person raising eyebrow in a meeting at the office
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Have you ever been able to tell someone is mad at you before they’ve even said a word? That’s because some of our communication is nonverbal, meaning our body language can reveal as many clues about our true intentions as the words we’re saying. For example, crossed arms are a naturally defensive position, signaling that we feel stressed, anxious, insecure, or frustrated, or like we need to protect our vital organs.

You can learn a lot by observing their nonverbal signals. But as powerful as body language can be, sometimes—most of the time—there’s something that’ll override even the strongest cues.

Budget.

You’ve heard of it, right? It’s the dreamcrusher that makes a cameo in your life anytime you’re about to do something awesome.

Imagine you’re pitching your proposal, portfolio, or company’s product to your dream client. You’re finally in the room and you’re giving the presentation of a lifetime. As you talk, you’re applying everything you know about body language in an attempt to decipher whether they like your concept. And all signs are pointing to yes—but then you still get a no. Why?

Let’s dig into how you can read common four body language signs, what they mean according to science, and how to interpret them when your client has a tight budget and has to hire whoever will work for cheapest.

1. They Play With the Buttons on Their Jackets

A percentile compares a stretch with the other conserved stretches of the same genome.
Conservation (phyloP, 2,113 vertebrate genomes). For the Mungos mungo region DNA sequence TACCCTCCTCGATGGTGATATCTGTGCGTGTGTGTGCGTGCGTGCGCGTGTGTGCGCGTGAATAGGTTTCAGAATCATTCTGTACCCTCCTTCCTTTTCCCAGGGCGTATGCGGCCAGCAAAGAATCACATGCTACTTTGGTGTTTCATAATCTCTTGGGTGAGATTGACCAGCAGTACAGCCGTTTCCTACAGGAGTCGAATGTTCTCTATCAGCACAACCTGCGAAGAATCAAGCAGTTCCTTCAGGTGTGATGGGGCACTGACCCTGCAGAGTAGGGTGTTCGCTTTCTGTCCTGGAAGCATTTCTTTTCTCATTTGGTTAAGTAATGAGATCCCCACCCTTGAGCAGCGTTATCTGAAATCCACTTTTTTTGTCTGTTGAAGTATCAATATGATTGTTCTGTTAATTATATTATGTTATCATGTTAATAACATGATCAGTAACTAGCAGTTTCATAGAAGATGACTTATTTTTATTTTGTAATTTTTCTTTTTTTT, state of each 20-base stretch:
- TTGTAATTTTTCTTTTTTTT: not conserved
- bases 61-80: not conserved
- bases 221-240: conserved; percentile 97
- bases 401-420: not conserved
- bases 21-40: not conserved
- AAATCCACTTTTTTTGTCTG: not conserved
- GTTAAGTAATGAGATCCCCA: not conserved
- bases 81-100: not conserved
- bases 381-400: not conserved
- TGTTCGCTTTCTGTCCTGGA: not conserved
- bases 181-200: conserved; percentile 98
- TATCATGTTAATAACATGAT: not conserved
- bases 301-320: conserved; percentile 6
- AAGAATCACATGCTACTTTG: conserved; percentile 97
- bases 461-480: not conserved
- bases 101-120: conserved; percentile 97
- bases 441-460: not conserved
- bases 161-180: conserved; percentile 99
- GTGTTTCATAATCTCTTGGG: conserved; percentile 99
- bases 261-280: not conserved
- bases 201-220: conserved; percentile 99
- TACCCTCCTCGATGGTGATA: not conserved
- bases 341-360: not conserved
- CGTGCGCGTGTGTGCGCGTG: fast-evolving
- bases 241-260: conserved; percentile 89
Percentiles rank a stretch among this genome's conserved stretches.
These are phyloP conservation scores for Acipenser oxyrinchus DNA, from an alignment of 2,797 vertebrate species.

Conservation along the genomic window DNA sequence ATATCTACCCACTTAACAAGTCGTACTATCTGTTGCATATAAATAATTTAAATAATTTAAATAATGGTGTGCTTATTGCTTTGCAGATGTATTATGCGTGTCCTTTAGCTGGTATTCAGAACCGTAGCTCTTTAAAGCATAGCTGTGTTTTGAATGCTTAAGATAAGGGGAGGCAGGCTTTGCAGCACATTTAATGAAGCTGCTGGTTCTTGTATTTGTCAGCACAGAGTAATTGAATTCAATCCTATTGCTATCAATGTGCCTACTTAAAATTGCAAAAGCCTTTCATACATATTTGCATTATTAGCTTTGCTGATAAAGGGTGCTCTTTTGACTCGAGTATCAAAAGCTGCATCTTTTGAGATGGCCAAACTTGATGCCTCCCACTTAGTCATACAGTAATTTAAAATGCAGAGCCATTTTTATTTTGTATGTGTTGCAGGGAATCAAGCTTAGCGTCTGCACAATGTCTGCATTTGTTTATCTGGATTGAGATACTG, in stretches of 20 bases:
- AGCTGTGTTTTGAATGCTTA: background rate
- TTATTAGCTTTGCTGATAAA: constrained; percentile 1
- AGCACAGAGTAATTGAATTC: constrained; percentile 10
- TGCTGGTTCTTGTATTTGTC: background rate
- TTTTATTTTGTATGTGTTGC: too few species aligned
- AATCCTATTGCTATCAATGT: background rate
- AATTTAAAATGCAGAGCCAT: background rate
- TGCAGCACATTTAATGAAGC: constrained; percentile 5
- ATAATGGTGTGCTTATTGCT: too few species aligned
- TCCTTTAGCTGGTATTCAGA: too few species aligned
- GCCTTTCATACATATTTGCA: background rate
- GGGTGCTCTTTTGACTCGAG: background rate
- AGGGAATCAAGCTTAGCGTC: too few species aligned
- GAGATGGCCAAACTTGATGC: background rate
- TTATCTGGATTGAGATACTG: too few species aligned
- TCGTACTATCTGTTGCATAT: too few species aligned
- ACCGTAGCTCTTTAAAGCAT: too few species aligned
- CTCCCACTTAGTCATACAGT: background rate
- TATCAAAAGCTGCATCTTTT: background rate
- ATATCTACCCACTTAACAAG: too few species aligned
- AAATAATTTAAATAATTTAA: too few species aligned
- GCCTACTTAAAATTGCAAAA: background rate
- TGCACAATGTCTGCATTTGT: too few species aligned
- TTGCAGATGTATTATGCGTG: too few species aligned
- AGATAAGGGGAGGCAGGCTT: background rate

They’re buttoning and unbuttoning. Button. Unbutton. Button. Unbutton. This is a displacement activity, usually indicating that someone is nervous. The anxious energy is often channeled into a meaningless physical activity that’s visible to an observer.


In an Ideal World

You’ve made them nervous because they love your work and you’re in the power position. They can’t do this without you and you’ll be compensated generously for your hard work and talent. You nailed it!

In the Real World

The client loves your work but was given the tiniest budget of all time. The company’s barely afloat and aesthetics are the first thing to go. They want to hire you, but they know they can’t afford you and have to go with some guy who’ll do it for pennies. Button up your briefcase and head home because this sale is not happening!

2. They Raise Their Eyebrows

According to Patty Wood, body language expert and author of Success Signals: A Guide to Reading Body Language, people open their eyes when they like what they see. It’s a subconscious indication that they want to see more of it.


In an Ideal World

The client took one look at your mock-ups and those eyebrows shot right up to the tippy tops of their foreheads. They’re loving this work and think you’re a total genius. Start planning that celebration dinner!

In the Real World